Mark Twain’s brilliant 19th-century novel has long been recognized as one of the finest examples of American literature. It brings back the irrepressible and free-spirited Huck, first introduced in The Adventures of Tom Sawyer, and puts him center stage. Rich in authentic dialect, folksy humor, and sharp social commentary, Twain’s classic tale follows Huck and the runaway slave Jim on an exciting journey down the Mississippi.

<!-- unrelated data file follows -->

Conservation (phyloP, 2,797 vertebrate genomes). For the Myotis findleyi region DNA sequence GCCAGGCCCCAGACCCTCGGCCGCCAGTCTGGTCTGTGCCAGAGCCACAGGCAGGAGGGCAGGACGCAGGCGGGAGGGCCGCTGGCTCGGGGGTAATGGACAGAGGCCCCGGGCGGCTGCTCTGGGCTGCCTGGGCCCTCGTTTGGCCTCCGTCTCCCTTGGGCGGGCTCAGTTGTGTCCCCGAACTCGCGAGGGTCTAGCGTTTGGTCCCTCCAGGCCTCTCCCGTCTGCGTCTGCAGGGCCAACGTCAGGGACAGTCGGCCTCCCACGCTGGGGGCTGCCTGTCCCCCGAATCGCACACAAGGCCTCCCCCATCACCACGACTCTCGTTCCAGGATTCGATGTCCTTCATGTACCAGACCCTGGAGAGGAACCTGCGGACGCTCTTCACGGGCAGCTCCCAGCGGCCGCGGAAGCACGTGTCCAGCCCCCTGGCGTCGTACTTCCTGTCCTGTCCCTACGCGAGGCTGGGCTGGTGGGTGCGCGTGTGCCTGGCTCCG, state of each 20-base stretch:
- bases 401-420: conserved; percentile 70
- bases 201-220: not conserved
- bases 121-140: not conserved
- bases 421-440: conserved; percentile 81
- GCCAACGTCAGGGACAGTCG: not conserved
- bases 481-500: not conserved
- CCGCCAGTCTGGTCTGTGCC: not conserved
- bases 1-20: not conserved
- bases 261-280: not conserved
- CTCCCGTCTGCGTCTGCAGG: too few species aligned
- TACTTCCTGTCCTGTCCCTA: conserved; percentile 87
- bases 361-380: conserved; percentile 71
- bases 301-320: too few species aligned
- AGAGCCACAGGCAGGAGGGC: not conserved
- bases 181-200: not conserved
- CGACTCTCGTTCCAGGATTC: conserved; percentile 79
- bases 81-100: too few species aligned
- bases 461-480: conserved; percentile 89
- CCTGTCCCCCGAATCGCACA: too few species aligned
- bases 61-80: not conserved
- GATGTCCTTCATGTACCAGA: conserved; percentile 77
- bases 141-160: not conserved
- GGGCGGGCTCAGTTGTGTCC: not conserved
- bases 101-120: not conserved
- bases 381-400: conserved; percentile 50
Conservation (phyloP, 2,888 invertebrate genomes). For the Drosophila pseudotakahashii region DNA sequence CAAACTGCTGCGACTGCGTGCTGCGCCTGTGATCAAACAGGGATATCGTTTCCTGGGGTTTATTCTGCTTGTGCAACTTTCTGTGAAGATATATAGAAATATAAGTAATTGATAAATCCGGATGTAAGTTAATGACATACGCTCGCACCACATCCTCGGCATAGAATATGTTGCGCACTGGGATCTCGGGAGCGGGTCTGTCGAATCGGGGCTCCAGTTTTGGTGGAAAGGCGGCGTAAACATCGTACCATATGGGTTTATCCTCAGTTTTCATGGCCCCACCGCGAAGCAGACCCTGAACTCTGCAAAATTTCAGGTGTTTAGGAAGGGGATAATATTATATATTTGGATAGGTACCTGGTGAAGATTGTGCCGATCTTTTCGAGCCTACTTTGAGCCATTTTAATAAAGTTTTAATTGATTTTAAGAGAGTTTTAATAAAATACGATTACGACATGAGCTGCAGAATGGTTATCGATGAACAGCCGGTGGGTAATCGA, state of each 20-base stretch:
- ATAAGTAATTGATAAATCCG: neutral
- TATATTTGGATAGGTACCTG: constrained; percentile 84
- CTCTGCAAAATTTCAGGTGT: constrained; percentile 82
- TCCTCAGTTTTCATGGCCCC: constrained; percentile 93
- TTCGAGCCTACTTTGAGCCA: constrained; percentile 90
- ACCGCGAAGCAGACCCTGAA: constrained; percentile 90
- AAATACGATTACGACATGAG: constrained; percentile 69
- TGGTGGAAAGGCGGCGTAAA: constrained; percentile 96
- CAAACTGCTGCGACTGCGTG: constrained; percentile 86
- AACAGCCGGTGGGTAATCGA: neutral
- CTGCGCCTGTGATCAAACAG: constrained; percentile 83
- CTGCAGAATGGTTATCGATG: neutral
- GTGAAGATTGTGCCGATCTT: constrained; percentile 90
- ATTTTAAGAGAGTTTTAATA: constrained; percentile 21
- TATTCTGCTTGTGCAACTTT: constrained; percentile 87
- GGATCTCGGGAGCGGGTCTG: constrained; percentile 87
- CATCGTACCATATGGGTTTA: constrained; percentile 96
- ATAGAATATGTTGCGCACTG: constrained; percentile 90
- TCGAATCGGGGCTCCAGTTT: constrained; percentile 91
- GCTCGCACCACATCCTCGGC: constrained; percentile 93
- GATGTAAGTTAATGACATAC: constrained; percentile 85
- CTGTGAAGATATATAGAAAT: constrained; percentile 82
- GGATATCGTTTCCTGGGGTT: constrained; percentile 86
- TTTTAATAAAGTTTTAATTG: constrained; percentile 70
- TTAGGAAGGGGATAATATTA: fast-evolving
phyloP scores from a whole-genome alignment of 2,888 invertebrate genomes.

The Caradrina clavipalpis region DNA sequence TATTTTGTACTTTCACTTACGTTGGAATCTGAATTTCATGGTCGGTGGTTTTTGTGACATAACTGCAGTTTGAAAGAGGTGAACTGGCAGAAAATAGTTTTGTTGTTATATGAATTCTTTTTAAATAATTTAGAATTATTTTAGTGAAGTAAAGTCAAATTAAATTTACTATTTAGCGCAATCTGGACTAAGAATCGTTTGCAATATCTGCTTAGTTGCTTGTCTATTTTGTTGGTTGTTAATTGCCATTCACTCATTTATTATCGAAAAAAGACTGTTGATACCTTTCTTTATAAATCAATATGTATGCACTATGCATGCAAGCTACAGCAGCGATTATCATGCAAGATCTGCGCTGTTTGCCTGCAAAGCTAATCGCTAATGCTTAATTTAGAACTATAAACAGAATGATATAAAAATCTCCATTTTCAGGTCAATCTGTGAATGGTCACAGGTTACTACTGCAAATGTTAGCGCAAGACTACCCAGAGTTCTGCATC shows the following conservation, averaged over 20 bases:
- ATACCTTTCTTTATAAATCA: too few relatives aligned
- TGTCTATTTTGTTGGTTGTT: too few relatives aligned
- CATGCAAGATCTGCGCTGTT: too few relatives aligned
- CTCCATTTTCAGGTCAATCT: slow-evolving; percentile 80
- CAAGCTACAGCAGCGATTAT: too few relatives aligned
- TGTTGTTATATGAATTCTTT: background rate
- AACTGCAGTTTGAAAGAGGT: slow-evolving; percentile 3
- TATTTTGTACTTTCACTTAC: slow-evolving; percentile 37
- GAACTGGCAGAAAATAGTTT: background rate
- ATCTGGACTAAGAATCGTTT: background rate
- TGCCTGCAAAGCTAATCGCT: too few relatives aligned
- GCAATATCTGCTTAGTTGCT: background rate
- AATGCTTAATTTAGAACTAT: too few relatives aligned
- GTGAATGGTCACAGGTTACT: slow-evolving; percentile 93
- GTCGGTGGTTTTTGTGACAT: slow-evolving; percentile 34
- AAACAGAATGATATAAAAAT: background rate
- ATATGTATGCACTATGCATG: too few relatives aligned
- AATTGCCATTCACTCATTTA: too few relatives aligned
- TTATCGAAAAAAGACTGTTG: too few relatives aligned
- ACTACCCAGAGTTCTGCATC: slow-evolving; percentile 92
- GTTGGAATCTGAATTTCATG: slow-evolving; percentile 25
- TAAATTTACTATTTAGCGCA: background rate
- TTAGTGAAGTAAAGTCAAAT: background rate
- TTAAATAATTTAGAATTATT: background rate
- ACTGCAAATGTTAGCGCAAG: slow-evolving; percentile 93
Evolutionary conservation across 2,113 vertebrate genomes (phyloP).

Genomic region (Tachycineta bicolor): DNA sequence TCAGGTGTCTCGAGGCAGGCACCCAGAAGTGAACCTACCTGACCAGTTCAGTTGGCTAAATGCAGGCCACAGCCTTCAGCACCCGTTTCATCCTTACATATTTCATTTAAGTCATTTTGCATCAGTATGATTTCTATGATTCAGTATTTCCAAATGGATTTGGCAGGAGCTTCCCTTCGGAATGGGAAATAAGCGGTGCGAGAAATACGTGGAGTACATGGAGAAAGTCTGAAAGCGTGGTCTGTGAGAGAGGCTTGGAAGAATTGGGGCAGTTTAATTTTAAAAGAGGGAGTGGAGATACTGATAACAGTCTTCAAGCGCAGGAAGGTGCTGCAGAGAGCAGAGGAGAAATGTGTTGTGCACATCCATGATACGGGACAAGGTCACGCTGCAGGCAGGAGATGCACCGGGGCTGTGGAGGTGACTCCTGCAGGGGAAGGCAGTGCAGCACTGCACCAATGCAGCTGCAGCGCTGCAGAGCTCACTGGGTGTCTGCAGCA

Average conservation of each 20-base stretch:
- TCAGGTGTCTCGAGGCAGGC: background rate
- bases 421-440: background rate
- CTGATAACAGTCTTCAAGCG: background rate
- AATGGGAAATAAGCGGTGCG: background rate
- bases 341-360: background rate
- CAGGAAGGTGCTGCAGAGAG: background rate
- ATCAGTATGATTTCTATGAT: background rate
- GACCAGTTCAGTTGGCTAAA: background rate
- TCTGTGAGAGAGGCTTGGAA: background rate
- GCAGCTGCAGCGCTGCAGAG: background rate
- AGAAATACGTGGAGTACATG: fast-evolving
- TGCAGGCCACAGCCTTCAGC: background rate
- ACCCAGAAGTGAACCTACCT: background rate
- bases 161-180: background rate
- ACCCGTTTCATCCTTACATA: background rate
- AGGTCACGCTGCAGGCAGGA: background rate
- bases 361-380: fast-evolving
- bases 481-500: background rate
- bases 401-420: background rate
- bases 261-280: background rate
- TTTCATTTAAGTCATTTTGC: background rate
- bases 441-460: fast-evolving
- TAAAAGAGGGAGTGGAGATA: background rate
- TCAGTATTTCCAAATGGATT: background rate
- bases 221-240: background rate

A seminal work of American Literature that still commands deep praise and still elicits controversy, Adventures of Huckleberry Finn is essential to the understanding of the American soul. The recent discovery of the first half of Twain's manuscript, long thought lost, made front-page news. And this unprecedented edition, which contains for the first time omitted episodes and other variations present in the first half of the handwritten manuscript, as well as facsimile reproductions of thirty manuscript pages, is indispensable to a full understanding of the novel. The changes, deletions, and additions made in the first half of the manuscript indicate that Mark Twain frequently checked his impulse to write an even darker, more confrontational book than the one he finally published.